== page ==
Affirmative Action

January 11, 2010
Say you have worked all of high school to get into a certain college you have had your heart set on since you were a little kid. You get a letter from the school saying that you have not been accepted because a minority with lower grades was accepted over you. How would you feel? What would you do? This happened because of affirmative action. It is the process when a person of a different sex or race is accepted into a school, business etc. over you simply because they are not the white majority. I am against affirmative action and I believe that it is racist and sexist and the person who succeeds academically should get accepted over the less successful one.

Affirmative action will never solve racism. Making a college campus eclectic will only make segregation worse among students. The acceptance board believes they are doing good for the community of the school by accepting minority over majority, when they are only making the situation worse. In an acceptance board, I really cannot see how someone with lower grade point averages and less merit gets accepted over someone with higher everything because of their sex and color of skin.
If I were to be in an operation room, I could really care less if the surgeons operating on me reflected racial or gender balance. I care more if they are qualified for their job. Most football and baseball fans could care less whether their team reflects ethnic and gender diversity, but rather that if they are the best combination of players.

President Kennedy first introduced affirmative action in 1961 as a temporary solution that would work towards a “level playing field” for all Americans, and then stop once this occurred. Reverse discrimination is also represented because of affirmative action. The Bakke case of 1978 is a great example of reverse discrimination.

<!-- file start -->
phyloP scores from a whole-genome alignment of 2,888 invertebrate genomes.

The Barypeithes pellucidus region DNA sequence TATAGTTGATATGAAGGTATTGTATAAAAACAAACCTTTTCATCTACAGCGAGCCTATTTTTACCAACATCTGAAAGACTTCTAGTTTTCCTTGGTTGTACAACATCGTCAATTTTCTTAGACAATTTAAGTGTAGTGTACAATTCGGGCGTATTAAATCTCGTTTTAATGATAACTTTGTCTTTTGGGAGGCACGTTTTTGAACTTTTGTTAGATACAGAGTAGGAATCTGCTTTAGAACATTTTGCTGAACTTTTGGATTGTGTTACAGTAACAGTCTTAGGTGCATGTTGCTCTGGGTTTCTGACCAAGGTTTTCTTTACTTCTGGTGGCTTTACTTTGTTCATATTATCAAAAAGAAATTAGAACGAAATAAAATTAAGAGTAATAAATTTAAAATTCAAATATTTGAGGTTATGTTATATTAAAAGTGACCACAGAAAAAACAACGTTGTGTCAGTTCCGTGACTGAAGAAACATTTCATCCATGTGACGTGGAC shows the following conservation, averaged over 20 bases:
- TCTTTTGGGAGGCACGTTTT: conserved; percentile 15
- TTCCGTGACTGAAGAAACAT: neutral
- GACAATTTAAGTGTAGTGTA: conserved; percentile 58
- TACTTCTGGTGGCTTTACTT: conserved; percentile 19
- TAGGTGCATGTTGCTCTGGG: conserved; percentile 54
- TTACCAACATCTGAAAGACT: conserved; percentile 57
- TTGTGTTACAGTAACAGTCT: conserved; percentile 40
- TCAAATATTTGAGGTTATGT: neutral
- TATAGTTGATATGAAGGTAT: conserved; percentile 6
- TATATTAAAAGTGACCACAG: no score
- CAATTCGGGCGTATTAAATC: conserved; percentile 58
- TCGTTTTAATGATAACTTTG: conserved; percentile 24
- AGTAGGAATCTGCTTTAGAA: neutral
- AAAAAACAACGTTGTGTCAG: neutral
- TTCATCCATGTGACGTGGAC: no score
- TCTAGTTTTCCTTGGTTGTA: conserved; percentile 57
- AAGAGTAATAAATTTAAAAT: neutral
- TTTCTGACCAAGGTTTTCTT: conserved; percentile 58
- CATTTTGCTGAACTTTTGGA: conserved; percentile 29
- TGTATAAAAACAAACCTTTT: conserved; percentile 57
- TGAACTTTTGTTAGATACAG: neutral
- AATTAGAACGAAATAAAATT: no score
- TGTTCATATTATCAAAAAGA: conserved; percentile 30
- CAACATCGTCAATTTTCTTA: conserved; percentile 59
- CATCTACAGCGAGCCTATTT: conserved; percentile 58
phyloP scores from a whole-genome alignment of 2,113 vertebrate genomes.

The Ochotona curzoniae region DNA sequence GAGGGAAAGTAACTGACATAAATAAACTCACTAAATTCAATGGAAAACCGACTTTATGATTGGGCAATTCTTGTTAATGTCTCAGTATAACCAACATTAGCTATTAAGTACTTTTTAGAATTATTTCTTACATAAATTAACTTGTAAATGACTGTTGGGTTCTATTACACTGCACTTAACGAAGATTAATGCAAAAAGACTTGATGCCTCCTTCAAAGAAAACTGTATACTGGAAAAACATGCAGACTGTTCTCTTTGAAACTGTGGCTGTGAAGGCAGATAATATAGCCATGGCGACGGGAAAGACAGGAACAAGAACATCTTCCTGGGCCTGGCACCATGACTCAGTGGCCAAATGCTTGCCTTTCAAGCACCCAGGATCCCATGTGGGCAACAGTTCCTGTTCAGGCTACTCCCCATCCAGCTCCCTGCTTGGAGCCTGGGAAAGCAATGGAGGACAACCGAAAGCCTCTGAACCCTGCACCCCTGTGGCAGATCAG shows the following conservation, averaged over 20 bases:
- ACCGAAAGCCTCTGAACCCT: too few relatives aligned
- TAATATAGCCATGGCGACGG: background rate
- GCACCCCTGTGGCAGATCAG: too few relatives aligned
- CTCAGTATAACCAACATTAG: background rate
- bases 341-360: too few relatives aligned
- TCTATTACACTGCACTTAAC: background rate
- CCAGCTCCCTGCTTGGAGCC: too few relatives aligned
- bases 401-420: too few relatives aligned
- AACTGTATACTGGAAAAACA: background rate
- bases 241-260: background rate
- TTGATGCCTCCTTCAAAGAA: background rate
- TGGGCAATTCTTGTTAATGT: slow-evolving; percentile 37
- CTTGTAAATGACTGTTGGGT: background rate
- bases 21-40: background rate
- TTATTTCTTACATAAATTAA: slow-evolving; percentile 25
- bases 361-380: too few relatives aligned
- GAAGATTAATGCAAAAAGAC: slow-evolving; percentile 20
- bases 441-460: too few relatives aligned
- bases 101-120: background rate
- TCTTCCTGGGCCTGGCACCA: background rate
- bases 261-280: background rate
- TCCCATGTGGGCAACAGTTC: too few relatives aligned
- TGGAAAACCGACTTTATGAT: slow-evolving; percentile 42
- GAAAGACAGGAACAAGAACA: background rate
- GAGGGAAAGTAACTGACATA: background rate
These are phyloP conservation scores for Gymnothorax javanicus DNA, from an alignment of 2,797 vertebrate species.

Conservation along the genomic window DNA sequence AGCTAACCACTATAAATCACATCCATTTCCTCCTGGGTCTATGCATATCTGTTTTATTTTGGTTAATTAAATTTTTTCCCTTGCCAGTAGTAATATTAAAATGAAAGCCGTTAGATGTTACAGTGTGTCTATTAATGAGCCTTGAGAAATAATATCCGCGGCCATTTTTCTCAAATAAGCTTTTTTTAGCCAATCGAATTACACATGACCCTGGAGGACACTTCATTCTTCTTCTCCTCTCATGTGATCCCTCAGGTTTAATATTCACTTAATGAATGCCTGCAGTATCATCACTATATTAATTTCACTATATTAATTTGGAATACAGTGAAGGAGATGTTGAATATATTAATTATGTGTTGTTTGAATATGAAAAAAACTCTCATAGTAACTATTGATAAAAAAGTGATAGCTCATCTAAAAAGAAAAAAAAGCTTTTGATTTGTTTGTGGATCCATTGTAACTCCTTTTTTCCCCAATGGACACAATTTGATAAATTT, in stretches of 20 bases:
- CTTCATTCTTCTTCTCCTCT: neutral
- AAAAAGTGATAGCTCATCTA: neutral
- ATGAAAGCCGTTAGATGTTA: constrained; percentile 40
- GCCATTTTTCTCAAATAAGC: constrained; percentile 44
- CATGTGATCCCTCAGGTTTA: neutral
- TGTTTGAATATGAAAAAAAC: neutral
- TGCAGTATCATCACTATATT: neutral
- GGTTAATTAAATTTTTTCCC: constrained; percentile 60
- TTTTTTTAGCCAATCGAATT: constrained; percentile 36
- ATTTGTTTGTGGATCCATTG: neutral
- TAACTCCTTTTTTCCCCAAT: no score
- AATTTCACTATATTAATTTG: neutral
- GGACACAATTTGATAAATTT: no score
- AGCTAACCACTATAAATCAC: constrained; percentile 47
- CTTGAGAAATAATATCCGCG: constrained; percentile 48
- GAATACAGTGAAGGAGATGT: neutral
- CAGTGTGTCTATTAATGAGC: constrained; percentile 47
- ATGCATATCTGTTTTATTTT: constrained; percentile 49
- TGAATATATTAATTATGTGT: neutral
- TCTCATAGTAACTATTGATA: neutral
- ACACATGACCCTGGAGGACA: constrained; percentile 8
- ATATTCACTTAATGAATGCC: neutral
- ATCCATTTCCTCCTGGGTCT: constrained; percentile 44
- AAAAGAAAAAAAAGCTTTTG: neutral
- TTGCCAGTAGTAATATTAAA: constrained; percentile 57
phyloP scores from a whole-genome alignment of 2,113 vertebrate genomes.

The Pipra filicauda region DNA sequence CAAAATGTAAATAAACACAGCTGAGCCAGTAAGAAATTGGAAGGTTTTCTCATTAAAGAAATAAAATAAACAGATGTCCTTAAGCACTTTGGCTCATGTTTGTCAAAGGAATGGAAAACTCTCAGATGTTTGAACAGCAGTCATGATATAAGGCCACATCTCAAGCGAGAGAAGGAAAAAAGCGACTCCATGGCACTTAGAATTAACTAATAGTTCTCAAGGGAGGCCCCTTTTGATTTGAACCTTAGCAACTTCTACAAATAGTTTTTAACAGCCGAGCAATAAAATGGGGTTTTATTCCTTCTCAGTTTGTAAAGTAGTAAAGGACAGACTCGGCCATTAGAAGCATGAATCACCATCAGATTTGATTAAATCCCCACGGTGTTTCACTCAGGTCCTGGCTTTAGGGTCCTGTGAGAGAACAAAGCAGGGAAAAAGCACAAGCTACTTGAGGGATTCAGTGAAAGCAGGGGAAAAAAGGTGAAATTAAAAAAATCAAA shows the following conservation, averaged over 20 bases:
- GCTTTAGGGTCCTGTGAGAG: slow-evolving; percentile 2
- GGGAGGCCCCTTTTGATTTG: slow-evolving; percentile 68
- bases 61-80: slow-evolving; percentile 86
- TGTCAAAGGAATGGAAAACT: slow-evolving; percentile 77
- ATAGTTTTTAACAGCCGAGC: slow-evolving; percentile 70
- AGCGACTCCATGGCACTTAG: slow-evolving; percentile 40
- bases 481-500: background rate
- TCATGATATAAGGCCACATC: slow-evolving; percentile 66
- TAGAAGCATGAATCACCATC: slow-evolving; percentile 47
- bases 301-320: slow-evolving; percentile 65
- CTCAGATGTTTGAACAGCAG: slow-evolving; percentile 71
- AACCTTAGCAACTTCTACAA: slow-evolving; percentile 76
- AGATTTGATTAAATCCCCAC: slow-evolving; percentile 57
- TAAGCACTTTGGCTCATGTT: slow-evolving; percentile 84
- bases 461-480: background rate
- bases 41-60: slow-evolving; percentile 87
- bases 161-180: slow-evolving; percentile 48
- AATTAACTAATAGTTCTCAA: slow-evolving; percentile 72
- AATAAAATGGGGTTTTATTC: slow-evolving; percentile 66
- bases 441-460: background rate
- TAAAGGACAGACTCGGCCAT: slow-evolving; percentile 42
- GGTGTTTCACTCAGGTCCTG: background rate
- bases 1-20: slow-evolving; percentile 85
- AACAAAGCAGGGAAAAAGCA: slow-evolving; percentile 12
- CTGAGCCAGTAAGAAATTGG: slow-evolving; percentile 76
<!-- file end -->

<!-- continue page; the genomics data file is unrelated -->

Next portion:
“Allan Bakke, a white male, had been rejected two years in a row by a medical school that had accepted less qualified minority applicants-the school had a separate admissions policy for minorities and reserved 16 out of 100 places for minority students” (Brunner 1).
After this case, the Supreme Court outlawed systems like the medical school Bakke was rejected by. However, affirmative action remained legal after the court’s decision. This is just one of the many flaws in affirmative action.

In conclusion, affirmative action is not just a policy that was adapted by many schools and businesses; it is just another attempted barrier to reduce segregation that is slowly being taken down by Americans today. Some believe this is a step towards maximizing the diversity of the world, while others believe it is step back towards the segregated world we once lived in. I am one of those who believe it is just a step back towards segregation. Affirmative action will never solve racism or sexism and those who succeed academically should be rewarded for their merits rather than put down.





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